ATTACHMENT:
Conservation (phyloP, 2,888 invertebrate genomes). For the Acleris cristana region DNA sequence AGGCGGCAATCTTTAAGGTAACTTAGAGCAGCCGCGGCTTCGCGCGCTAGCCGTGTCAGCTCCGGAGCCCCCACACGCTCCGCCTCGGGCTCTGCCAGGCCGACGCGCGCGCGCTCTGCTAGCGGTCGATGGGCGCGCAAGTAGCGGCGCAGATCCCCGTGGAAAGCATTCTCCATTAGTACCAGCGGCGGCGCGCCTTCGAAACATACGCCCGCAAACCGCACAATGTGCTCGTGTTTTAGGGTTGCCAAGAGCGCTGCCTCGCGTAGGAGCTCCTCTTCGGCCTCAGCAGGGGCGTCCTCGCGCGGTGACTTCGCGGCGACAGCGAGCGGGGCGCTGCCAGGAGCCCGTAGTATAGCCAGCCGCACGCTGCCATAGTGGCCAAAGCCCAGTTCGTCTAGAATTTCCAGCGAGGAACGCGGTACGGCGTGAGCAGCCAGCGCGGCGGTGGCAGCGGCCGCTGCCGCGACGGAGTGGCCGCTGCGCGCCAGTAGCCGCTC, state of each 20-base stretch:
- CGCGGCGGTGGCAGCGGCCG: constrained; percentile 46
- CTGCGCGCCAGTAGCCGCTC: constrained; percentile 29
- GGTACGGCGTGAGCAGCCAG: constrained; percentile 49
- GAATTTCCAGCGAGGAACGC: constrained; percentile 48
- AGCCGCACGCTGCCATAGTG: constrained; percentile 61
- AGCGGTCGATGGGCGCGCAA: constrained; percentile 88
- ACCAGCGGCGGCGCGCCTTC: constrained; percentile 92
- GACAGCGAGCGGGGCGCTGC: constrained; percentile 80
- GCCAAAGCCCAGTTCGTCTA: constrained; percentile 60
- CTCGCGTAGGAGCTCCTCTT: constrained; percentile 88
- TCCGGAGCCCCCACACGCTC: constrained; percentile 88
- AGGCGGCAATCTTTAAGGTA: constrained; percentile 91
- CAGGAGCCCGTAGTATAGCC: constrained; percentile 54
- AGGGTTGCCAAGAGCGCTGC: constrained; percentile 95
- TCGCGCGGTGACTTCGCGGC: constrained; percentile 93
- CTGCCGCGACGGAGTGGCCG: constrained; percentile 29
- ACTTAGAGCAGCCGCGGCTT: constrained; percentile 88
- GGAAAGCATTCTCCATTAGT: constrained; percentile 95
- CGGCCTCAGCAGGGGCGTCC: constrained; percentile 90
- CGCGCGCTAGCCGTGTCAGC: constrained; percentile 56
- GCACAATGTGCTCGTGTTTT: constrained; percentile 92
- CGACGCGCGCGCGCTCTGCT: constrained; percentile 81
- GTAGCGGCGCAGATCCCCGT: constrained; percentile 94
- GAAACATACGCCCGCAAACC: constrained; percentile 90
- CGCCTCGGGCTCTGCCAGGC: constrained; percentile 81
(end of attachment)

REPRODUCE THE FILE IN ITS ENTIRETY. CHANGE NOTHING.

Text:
Conservation (phyloP, 2,888 invertebrate genomes). For the Acleris cristana region DNA sequence AGGCGGCAATCTTTAAGGTAACTTAGAGCAGCCGCGGCTTCGCGCGCTAGCCGTGTCAGCTCCGGAGCCCCCACACGCTCCGCCTCGGGCTCTGCCAGGCCGACGCGCGCGCGCTCTGCTAGCGGTCGATGGGCGCGCAAGTAGCGGCGCAGATCCCCGTGGAAAGCATTCTCCATTAGTACCAGCGGCGGCGCGCCTTCGAAACATACGCCCGCAAACCGCACAATGTGCTCGTGTTTTAGGGTTGCCAAGAGCGCTGCCTCGCGTAGGAGCTCCTCTTCGGCCTCAGCAGGGGCGTCCTCGCGCGGTGACTTCGCGGCGACAGCGAGCGGGGCGCTGCCAGGAGCCCGTAGTATAGCCAGCCGCACGCTGCCATAGTGGCCAAAGCCCAGTTCGTCTAGAATTTCCAGCGAGGAACGCGGTACGGCGTGAGCAGCCAGCGCGGCGGTGGCAGCGGCCGCTGCCGCGACGGAGTGGCCGCTGCGCGCCAGTAGCCGCTC, state of each 20-base stretch:
- CGCGGCGGTGGCAGCGGCCG: constrained; percentile 46
- CTGCGCGCCAGTAGCCGCTC: constrained; percentile 29
- GGTACGGCGTGAGCAGCCAG: constrained; percentile 49
- GAATTTCCAGCGAGGAACGC: constrained; percentile 48
- AGCCGCACGCTGCCATAGTG: constrained; percentile 61
- AGCGGTCGATGGGCGCGCAA: constrained; percentile 88
- ACCAGCGGCGGCGCGCCTTC: constrained; percentile 92
- GACAGCGAGCGGGGCGCTGC: constrained; percentile 80
- GCCAAAGCCCAGTTCGTCTA: constrained; percentile 60
- CTCGCGTAGGAGCTCCTCTT: constrained; percentile 88
- TCCGGAGCCCCCACACGCTC: constrained; percentile 88
- AGGCGGCAATCTTTAAGGTA: constrained; percentile 91
- CAGGAGCCCGTAGTATAGCC: constrained; percentile 54
- AGGGTTGCCAAGAGCGCTGC: constrained; percentile 95
- TCGCGCGGTGACTTCGCGGC: constrained; percentile 93
- CTGCCGCGACGGAGTGGCCG: constrained; percentile 29
- ACTTAGAGCAGCCGCGGCTT: constrained; percentile 88
- GGAAAGCATTCTCCATTAGT: constrained; percentile 95
- CGGCCTCAGCAGGGGCGTCC: constrained; percentile 90
- CGCGCGCTAGCCGTGTCAGC: constrained; percentile 56
- GCACAATGTGCTCGTGTTTT: constrained; percentile 92
- CGACGCGCGCGCGCTCTGCT: constrained; percentile 81
- GTAGCGGCGCAGATCCCCGT: constrained; percentile 94
- GAAACATACGCCCGCAAACC: constrained; percentile 90
- CGCCTCGGGCTCTGCCAGGC: constrained; percentile 81